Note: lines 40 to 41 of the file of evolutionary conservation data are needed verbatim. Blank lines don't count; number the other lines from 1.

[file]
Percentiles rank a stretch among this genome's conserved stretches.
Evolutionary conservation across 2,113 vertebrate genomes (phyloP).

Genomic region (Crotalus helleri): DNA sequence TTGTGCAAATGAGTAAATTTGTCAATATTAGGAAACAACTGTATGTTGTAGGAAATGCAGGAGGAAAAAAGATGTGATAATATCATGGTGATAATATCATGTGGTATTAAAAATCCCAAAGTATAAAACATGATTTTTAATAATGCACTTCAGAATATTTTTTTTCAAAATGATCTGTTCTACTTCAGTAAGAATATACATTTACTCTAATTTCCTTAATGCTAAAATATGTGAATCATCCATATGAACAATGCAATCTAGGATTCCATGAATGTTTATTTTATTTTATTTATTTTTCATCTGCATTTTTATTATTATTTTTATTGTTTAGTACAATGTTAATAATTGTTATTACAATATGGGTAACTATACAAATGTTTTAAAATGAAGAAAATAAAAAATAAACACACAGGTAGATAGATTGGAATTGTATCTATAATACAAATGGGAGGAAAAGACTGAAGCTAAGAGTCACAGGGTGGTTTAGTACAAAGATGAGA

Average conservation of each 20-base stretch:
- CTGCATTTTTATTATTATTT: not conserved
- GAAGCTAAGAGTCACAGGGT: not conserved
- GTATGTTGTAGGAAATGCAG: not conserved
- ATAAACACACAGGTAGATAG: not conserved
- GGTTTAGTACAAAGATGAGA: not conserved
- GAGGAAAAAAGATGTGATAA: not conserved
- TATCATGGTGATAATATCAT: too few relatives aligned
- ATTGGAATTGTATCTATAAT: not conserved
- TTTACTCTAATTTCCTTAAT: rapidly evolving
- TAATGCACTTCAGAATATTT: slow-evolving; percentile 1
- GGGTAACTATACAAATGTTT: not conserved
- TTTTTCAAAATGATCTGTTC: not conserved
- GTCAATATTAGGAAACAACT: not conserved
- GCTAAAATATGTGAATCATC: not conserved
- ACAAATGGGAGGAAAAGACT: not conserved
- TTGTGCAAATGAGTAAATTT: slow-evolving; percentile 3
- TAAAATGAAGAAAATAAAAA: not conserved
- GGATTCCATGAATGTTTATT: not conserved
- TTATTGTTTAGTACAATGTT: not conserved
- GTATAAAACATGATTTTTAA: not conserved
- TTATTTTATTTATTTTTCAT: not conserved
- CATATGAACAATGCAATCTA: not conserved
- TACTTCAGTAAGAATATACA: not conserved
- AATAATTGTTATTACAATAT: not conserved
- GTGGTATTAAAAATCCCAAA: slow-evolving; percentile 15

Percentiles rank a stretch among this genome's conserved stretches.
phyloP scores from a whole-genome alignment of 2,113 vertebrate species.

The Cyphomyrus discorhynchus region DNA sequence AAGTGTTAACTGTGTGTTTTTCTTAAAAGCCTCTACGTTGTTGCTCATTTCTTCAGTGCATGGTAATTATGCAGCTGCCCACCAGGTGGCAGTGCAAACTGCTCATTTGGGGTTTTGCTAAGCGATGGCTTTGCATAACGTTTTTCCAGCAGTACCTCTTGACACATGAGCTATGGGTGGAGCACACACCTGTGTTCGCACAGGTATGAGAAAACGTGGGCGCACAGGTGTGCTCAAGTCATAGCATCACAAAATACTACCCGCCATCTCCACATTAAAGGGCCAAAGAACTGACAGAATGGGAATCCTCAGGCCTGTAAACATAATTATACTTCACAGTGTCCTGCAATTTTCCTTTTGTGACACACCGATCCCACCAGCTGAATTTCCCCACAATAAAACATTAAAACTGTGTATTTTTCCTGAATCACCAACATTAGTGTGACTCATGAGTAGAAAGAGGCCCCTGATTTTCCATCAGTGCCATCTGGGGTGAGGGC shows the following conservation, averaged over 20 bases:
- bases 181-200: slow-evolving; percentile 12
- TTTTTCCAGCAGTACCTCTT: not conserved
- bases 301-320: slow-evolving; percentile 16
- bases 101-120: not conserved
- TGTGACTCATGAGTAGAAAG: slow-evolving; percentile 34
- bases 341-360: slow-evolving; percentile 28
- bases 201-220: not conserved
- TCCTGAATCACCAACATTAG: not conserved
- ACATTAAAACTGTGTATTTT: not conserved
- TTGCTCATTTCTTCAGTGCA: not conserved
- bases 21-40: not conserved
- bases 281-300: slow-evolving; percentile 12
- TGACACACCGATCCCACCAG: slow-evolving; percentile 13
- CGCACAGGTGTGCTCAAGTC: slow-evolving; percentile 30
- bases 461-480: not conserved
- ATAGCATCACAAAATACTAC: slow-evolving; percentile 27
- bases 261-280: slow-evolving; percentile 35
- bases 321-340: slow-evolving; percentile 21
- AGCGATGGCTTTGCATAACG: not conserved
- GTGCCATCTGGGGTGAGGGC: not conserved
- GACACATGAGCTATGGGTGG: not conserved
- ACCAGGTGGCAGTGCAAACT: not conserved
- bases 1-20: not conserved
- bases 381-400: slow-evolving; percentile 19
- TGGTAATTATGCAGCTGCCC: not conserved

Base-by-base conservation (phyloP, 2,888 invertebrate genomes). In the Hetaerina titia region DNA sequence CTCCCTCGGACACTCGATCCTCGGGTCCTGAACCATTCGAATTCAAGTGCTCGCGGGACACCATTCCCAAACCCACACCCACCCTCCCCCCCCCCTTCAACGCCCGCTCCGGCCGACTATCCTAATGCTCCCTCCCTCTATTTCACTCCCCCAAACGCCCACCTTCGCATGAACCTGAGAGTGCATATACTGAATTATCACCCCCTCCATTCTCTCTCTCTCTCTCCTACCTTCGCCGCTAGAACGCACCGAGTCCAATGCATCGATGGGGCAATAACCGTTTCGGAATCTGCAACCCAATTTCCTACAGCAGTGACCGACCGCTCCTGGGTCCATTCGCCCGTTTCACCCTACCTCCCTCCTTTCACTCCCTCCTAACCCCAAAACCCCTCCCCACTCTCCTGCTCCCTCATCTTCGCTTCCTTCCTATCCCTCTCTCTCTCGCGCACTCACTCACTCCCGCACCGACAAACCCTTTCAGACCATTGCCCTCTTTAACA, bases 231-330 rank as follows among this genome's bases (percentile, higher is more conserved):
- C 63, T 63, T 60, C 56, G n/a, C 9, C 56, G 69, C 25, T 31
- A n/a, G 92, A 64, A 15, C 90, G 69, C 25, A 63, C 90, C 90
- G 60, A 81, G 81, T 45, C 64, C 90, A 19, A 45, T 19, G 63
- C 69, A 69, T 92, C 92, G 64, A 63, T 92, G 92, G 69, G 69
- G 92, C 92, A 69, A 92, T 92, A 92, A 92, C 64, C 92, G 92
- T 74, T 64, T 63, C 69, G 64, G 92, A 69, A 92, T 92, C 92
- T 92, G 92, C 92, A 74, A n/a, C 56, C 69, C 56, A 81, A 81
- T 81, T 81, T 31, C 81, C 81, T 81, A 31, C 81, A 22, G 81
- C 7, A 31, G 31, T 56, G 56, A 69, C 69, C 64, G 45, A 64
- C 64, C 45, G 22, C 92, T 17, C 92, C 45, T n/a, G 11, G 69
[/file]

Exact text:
- TCCTGAATCACCAACATTAG: not conserved
- ACATTAAAACTGTGTATTTT: not conserved